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-   -   ADHD is driving me nuts (http://www.teenhelp.org/forums/f14-mental-health/t152505-adhd-driving-me-nuts/)

TheAtomicBlade August 8th 2017 12:43 AM

ADHD is driving me nuts
 
Hey,
So my psych thinks I have an "attention disorder" but has put me on meds for ADHD and according to 2 therapists i'm showing classic symptoms of ADHD.
But the issue I'm having is I cannot focus. I take my meds, but they dont help. I'm perpetually jittering. I try to focus in class but it is not possible. My brain just zones out.
If i force myself to focus my brain turns off and I can't do jack. Its hard for me to hold conversations at time since I'm also thinking of few other things, and have to force myself to stay on track. I can't read long paragraphs unless its in bullet points, and this makes uni readings hard. Not to mention my constantly jittering is weird. I need to move my legs, like a drum beat or just shake it. And that isn't alway possible.
I have tried using a fidget cube it doesnt help. I bombard myself with stimulation to try and focus (music plus other things at once) and while it helps to some extent I'm not able to be effective.
I really have no clue what to do anymore. Does anyone have any advice as to how I can function like a human being? I can't pace or anything that helps in class and its driving me nuts. i dont know how to work any more.

del677 August 9th 2017 09:21 AM

Re: ADHD is driving me nuts
 
Thank you for writing. I'm not a doctor or expert. From what I know of ADD/ADHD it sounds like those are classic symptoms.

It was described to me as there's always stimulation from the outside world coming into through the eyes and ears, and usually the brain is supposed to filter out what's irrelevant, but somehow that filer isn't working and all the stimulation gets through and the rest of the brain is constantly tying to process it, instead of ignoring it, and it's too much. The person is easily distracted by just about anything.

The patient looks hyper, but actually in the brain, the problem is the filter part isn't doing it's job, it's gone dormant, and that filter part needs stimulating to make it work. So the doctors discovered that stimulants help these patients, and the theory is the stimulant stimulates that part of the brain that needs to wake up and start working.

And that's why doctors give stimulants to people who are hyper. Lay people think that's absurd, to give a stimulant to someone who's already hyper. Except they are not hyper, they just look that way. Actually the filter part of their brain isn't doing it's job.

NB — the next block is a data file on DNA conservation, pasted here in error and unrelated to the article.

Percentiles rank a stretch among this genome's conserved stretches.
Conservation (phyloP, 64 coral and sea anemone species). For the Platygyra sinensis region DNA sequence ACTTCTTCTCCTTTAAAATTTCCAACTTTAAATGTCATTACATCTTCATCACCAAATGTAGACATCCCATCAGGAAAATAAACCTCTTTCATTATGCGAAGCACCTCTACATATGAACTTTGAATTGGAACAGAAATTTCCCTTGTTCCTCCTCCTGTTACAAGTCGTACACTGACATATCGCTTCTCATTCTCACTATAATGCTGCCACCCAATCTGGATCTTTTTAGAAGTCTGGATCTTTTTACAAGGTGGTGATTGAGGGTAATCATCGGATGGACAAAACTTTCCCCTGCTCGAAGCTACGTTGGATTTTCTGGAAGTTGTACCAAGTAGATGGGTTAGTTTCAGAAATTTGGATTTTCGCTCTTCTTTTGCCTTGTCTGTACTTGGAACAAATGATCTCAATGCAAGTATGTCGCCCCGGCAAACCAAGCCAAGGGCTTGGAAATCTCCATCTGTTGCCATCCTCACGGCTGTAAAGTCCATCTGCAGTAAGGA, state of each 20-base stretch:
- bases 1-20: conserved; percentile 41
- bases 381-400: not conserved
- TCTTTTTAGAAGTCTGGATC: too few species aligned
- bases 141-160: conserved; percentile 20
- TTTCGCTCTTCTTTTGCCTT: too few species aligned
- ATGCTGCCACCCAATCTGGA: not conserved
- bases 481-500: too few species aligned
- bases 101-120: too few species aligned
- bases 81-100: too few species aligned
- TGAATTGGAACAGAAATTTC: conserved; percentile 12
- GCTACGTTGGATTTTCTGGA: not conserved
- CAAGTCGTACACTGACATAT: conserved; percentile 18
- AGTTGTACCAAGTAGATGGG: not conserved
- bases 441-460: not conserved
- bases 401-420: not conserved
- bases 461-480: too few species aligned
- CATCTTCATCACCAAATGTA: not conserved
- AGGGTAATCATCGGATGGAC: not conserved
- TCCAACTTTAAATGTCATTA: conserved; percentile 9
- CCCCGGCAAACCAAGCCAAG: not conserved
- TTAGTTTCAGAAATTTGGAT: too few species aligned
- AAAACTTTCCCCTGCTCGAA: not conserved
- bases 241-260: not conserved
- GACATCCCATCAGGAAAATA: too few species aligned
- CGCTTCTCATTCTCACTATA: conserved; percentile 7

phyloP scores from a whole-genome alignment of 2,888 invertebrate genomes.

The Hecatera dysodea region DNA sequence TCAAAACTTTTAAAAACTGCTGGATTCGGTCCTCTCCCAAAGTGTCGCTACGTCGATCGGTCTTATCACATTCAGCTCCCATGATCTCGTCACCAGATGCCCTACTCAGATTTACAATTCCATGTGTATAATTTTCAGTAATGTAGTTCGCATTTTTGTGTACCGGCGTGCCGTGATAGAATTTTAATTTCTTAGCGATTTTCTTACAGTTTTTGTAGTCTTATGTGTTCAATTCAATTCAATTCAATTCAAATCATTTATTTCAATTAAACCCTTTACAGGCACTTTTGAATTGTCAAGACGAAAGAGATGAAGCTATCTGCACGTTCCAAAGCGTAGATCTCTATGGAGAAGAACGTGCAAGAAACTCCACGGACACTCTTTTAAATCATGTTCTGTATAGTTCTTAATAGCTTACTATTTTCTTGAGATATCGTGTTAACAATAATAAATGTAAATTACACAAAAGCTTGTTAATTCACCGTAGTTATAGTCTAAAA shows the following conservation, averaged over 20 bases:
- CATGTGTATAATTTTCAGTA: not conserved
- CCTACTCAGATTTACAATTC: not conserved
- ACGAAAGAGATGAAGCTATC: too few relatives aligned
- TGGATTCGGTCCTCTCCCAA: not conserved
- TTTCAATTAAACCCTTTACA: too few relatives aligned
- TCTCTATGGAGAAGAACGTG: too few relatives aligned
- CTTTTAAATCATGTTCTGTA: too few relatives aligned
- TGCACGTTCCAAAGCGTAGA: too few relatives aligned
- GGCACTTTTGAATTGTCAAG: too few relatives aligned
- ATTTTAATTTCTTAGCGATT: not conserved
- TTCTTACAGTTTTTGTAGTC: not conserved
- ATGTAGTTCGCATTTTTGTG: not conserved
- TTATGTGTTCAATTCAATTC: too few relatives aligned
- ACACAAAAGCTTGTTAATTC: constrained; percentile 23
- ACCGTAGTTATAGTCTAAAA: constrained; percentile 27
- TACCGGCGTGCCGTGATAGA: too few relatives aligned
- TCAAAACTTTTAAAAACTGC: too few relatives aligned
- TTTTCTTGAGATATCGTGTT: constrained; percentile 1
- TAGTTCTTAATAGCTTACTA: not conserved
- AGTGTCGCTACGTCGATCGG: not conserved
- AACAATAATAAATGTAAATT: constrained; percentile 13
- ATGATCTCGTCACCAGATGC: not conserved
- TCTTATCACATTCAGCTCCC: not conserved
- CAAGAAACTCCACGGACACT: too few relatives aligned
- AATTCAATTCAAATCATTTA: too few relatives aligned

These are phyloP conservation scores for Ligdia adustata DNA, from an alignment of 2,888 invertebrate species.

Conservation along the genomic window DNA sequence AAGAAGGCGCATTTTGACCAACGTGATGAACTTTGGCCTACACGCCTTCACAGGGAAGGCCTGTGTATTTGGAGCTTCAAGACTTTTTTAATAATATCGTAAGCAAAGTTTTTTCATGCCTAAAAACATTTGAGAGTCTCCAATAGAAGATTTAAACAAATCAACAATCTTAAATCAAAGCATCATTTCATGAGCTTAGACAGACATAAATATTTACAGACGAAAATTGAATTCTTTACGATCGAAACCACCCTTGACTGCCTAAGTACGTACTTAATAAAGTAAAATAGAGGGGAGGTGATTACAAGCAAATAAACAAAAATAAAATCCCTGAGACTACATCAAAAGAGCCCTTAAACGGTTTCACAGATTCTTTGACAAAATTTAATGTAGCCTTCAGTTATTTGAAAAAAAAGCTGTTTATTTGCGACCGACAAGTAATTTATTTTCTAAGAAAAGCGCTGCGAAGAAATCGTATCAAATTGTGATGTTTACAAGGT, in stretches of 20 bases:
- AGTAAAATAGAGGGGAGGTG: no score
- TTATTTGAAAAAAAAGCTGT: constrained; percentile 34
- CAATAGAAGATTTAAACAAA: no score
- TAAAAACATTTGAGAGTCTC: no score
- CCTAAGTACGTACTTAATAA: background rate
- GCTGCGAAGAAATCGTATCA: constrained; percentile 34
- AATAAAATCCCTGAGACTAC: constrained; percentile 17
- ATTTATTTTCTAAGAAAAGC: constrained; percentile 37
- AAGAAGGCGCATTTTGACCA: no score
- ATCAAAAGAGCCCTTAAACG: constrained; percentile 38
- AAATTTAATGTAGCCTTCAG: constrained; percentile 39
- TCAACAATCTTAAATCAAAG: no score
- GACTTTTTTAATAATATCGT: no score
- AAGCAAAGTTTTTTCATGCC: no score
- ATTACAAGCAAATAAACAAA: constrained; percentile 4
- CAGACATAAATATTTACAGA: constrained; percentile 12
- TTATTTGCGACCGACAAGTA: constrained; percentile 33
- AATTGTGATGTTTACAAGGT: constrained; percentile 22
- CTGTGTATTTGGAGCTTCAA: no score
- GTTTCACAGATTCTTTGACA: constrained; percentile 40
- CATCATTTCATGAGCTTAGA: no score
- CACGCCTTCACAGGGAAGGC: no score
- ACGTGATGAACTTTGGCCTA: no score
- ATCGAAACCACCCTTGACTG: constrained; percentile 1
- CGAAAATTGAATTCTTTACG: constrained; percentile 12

Anyway, that's the canned speach about that part.

There are a few different meds they can try. I took Adderall and it worked fine for about 5 years. Then my hair and teeth started to fall out, and we had to switch to something else, which worked just as well, perhaps even better. The only thing was this new med cost like$600, whereas the Adderall cost like 1/10th of that. (I did go to a periodontist and she saved my teeth with expensive surgery. It's OK as long as you have your teeth and especially gums checked periodically by a dentist or periodontist. They will probe for the pockets that can develop that means your med it causing problems and it's time to switch before you loose your teeth. Oh and my hair stays in now. It used to clog the shower drain every time I took a shower.)

Anyway, I don't know how well mind focusing exercises work with ADHD people. It's pretty much what mindfulness meditation is about. Practice focusing your mind on the present moment, when a thought enters your head, let it go and return your focus to the present moment, when you've noticed your mind has wandered, bring it back and focus on the present moment. You an try this for one minute to begin with. You an also focus on your breathing. You can purposely slow down your breathing, which can trick your brain into thinking you are calm. Brain thinks, "I'm breathing slowly, I must be calm. I'll be calm.")


Yoga, Qi-Gong, Tai Chi, are also mindfulness motion exercises.

These mind exercises don't instantly cure anyone. But like strengthening a muscle, if you keep it up for several weeks, you may start to notice a difference.

Not everyone gets the hang of this "the art of doing nothing".

The idea is also to become more aware of your thoughts, and just let your thoughts be and just observe them and notice them, and let them go and return your focus to the present moment.

There's an app called Headspace which has short animated videos at the beginning of the free lessons #3, 5, 7, 9. They give a good overview of the concepts.

Basically one uses their brain, to change their brain.

However I don't know if this works with ADHD people, as they might not have the ability to focus long enough to actually effect a change in their brain. But if you can manage it, that's a good mind exercise to try.

A doctor might be able to explain it better.

Oh, one possible way of approaching the jitteryness is instead of fighting it and trying to make it stop, you can try the opposite, which is to mindfully become aware of it, and then just let it be and observe it, and notice it, and try to remain focused on it, and when your mind wanders off to something else, bring it back and focus on the present moment again.

Sorry I don't know of any other tricks! (I'm a one trick pony. Actually I have two tricks: medication, and meditation. Some day I hope to attain a third trick.)

Best wishes!


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